July 22, 2013

Water, Power and everything else

Nuclear and fossil fuel power plants are Europe's single biggest consumer of water — accounting for 43 percent of all surface water withdrawal. [Climate Progress

We have a very similar situation here in the US with 47% of all fresh water used to cool our nuclear and fossil fuel plants. 

Switching to renewable energy sources like wind and solar will help us solve both the climate crisis and the water crisis. 

Because buildings use 73% of all electricity and power plants use 47% of the water in the US – that means that our buildings' energy use is responsible for 34% of all water used in the US. 

Improving our building's energy efficiency actually lowers our demand for water. Not many folks realize that reducing our energy demand by 20% will also lower our water demand by 7%. 

So many things get better when you start moving to renewable energy – not just energy and water. 

For example, renewable energy creates 3 times more jobs than oil and gas drilling or coal mining. Every dollar invested in clean energy results in 3 times more jobs than investing that same dollar in fossil fuels.  And those jobs pay better than oil, gas and coal jobs (approximately 13% better).  On top of that, those jobs are much, much safer than oil, coal and gas jobs. People working in oil and gas drilling fields have 7x the fatality rate when compared to the US average.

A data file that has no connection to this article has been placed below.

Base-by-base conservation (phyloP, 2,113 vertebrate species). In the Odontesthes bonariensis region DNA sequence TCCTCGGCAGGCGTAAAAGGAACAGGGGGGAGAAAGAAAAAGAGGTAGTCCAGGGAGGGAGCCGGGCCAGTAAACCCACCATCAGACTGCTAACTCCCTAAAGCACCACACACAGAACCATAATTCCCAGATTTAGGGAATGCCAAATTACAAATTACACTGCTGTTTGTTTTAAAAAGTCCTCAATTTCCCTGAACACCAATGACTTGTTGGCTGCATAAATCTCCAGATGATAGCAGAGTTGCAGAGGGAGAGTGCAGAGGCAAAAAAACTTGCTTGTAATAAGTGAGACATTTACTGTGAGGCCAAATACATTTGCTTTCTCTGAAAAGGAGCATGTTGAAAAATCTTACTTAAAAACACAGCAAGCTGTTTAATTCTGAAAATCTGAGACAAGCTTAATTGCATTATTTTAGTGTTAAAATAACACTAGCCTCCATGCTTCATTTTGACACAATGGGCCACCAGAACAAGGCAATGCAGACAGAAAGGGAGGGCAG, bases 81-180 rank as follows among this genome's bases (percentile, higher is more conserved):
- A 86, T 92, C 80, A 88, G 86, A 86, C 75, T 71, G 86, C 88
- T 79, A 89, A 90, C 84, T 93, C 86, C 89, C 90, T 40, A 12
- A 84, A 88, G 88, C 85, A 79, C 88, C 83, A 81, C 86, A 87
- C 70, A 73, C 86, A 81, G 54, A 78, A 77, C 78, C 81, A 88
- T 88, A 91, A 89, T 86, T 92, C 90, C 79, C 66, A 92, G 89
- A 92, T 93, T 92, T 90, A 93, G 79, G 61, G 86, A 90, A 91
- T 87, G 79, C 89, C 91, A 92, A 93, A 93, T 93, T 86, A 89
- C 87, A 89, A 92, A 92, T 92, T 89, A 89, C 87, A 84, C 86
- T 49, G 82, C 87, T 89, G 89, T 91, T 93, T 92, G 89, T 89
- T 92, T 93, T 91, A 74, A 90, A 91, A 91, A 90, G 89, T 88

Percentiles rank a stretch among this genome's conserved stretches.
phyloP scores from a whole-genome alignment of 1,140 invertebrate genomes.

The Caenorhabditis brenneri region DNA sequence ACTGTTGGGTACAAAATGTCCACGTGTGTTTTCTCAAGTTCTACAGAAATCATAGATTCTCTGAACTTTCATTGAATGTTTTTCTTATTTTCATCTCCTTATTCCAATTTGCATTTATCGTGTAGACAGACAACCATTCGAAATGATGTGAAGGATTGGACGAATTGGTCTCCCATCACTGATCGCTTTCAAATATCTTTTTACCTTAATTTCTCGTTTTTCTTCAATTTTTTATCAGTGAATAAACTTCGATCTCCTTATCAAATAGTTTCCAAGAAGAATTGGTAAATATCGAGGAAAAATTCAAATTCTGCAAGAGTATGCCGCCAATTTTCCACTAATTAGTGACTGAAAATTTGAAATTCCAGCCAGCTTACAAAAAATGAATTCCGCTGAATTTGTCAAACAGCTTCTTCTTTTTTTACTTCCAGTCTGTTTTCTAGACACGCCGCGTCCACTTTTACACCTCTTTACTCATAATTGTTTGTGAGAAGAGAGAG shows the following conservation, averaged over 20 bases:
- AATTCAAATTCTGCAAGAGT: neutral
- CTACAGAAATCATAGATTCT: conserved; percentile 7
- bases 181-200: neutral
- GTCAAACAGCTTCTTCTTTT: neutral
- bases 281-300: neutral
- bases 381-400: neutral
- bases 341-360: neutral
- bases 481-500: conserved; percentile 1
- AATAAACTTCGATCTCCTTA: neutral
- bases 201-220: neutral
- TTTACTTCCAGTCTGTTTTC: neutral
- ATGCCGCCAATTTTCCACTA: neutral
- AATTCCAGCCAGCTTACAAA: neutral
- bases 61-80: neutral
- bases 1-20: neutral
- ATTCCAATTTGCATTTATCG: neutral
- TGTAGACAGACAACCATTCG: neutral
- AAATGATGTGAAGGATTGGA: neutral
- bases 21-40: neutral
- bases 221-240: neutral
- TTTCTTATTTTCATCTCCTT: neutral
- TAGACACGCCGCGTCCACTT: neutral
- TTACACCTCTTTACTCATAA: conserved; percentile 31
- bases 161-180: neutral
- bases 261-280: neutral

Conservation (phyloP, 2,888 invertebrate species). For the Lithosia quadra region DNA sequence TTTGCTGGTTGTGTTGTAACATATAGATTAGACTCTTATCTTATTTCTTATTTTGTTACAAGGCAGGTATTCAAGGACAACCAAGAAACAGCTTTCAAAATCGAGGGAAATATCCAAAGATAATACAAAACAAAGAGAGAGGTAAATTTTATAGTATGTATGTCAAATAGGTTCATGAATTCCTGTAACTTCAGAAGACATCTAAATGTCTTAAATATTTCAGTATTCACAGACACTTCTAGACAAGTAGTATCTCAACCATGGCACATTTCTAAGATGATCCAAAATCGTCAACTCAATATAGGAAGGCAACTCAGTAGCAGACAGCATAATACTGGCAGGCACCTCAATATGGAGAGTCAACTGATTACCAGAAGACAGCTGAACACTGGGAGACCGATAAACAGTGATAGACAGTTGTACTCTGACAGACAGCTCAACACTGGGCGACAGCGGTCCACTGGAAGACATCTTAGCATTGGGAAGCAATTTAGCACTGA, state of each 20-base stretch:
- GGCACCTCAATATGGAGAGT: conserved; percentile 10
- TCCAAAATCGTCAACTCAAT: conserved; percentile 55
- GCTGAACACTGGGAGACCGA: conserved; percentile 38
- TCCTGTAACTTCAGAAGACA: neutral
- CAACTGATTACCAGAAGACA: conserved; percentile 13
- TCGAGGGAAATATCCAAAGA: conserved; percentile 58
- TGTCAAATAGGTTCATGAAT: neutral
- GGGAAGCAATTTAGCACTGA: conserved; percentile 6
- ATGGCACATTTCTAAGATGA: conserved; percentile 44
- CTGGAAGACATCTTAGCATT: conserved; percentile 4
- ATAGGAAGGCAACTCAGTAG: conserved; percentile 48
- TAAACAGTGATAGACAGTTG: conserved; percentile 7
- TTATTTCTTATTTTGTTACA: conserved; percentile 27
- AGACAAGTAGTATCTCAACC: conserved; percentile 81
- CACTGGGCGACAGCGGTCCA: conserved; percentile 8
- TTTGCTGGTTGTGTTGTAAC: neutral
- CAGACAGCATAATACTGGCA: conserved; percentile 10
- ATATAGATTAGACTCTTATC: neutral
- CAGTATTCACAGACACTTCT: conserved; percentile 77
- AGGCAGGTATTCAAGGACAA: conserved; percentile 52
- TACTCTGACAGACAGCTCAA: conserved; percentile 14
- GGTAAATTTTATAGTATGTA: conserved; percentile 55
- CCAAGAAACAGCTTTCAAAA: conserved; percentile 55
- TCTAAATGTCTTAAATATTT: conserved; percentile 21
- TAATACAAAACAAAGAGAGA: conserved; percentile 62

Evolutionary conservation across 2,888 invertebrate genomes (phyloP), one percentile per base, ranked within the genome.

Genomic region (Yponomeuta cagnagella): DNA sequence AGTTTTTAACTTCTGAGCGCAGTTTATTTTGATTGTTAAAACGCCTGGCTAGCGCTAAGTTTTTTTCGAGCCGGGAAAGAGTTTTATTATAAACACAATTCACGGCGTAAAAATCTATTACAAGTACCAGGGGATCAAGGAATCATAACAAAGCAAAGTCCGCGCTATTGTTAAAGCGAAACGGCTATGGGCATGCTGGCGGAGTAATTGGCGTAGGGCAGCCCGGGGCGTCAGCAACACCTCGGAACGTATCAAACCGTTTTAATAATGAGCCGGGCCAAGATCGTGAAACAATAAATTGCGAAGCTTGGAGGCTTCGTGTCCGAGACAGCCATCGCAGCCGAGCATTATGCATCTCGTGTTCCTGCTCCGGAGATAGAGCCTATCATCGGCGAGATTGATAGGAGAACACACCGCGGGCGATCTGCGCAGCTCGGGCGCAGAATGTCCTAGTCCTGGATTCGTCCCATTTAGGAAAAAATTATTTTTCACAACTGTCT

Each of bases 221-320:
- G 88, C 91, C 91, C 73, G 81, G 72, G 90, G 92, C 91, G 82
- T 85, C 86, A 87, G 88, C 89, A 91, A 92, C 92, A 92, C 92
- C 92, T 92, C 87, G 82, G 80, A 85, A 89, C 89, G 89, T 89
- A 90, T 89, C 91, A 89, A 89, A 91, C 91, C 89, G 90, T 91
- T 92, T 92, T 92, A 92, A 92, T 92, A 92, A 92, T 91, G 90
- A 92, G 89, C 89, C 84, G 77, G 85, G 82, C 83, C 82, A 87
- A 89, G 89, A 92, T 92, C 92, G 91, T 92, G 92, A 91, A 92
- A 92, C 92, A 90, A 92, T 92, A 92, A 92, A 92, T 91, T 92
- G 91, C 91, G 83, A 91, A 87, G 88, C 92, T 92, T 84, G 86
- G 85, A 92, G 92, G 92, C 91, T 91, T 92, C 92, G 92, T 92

Health effects – coal is such a dirty fuel that burning coal to generate electricity causes 100 times more deaths per kWh than wind power. It has been shown that children exposed to mercury emissions from coal plants have significantly lower IQs.  Natural gas – the "clean" fossil fuel -  causes 28 times more deaths per kWh than wind power. 

I could go on – but you get the picture. 

Switching to renewable energy is a huge part of the solution to climate change, but it will also help the economy by creating  more and better paying jobs and everyone in the country will be healthier and more productive. It also has the added benefit of reducing demand for water so that we can grow our food without draining our rivers dry. It may even make our kids smarter – and we certainly will need smart kids if we want to make the transition to a sustainable future. 

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